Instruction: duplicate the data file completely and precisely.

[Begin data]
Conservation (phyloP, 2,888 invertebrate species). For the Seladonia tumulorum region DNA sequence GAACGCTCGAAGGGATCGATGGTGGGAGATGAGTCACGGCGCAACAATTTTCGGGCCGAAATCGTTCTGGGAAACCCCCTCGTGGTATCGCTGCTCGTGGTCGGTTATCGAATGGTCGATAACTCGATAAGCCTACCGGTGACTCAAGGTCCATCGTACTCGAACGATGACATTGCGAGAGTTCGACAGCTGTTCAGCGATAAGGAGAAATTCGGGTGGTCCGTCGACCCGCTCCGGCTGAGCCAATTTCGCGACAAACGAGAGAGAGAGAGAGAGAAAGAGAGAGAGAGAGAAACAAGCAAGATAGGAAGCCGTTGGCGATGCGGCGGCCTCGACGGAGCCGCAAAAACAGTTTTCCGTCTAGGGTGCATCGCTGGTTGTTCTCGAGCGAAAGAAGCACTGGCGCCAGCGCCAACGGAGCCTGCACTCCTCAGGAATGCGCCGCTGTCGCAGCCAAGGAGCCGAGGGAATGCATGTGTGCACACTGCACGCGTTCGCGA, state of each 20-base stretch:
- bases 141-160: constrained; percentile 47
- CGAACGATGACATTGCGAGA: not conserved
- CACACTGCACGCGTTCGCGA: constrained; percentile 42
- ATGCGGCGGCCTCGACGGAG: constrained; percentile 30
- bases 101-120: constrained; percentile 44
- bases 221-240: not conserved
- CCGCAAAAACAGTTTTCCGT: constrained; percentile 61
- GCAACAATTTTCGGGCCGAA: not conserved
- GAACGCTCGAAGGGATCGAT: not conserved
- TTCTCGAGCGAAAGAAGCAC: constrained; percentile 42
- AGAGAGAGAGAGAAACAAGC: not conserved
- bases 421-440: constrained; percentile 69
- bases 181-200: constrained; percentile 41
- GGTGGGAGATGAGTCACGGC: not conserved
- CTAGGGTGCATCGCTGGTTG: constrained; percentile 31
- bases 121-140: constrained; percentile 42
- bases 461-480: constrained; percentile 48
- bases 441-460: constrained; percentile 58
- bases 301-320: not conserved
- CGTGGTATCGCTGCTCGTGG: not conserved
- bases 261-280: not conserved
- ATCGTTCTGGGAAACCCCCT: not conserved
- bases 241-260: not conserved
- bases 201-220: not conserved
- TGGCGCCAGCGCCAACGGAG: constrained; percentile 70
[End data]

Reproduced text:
Conservation (phyloP, 2,888 invertebrate species). For the Seladonia tumulorum region DNA sequence GAACGCTCGAAGGGATCGATGGTGGGAGATGAGTCACGGCGCAACAATTTTCGGGCCGAAATCGTTCTGGGAAACCCCCTCGTGGTATCGCTGCTCGTGGTCGGTTATCGAATGGTCGATAACTCGATAAGCCTACCGGTGACTCAAGGTCCATCGTACTCGAACGATGACATTGCGAGAGTTCGACAGCTGTTCAGCGATAAGGAGAAATTCGGGTGGTCCGTCGACCCGCTCCGGCTGAGCCAATTTCGCGACAAACGAGAGAGAGAGAGAGAGAAAGAGAGAGAGAGAGAAACAAGCAAGATAGGAAGCCGTTGGCGATGCGGCGGCCTCGACGGAGCCGCAAAAACAGTTTTCCGTCTAGGGTGCATCGCTGGTTGTTCTCGAGCGAAAGAAGCACTGGCGCCAGCGCCAACGGAGCCTGCACTCCTCAGGAATGCGCCGCTGTCGCAGCCAAGGAGCCGAGGGAATGCATGTGTGCACACTGCACGCGTTCGCGA, state of each 20-base stretch:
- bases 141-160: constrained; percentile 47
- CGAACGATGACATTGCGAGA: not conserved
- CACACTGCACGCGTTCGCGA: constrained; percentile 42
- ATGCGGCGGCCTCGACGGAG: constrained; percentile 30
- bases 101-120: constrained; percentile 44
- bases 221-240: not conserved
- CCGCAAAAACAGTTTTCCGT: constrained; percentile 61
- GCAACAATTTTCGGGCCGAA: not conserved
- GAACGCTCGAAGGGATCGAT: not conserved
- TTCTCGAGCGAAAGAAGCAC: constrained; percentile 42
- AGAGAGAGAGAGAAACAAGC: not conserved
- bases 421-440: constrained; percentile 69
- bases 181-200: constrained; percentile 41
- GGTGGGAGATGAGTCACGGC: not conserved
- CTAGGGTGCATCGCTGGTTG: constrained; percentile 31
- bases 121-140: constrained; percentile 42
- bases 461-480: constrained; percentile 48
- bases 441-460: constrained; percentile 58
- bases 301-320: not conserved
- CGTGGTATCGCTGCTCGTGG: not conserved
- bases 261-280: not conserved
- ATCGTTCTGGGAAACCCCCT: not conserved
- bases 241-260: not conserved
- bases 201-220: not conserved
- TGGCGCCAGCGCCAACGGAG: constrained; percentile 70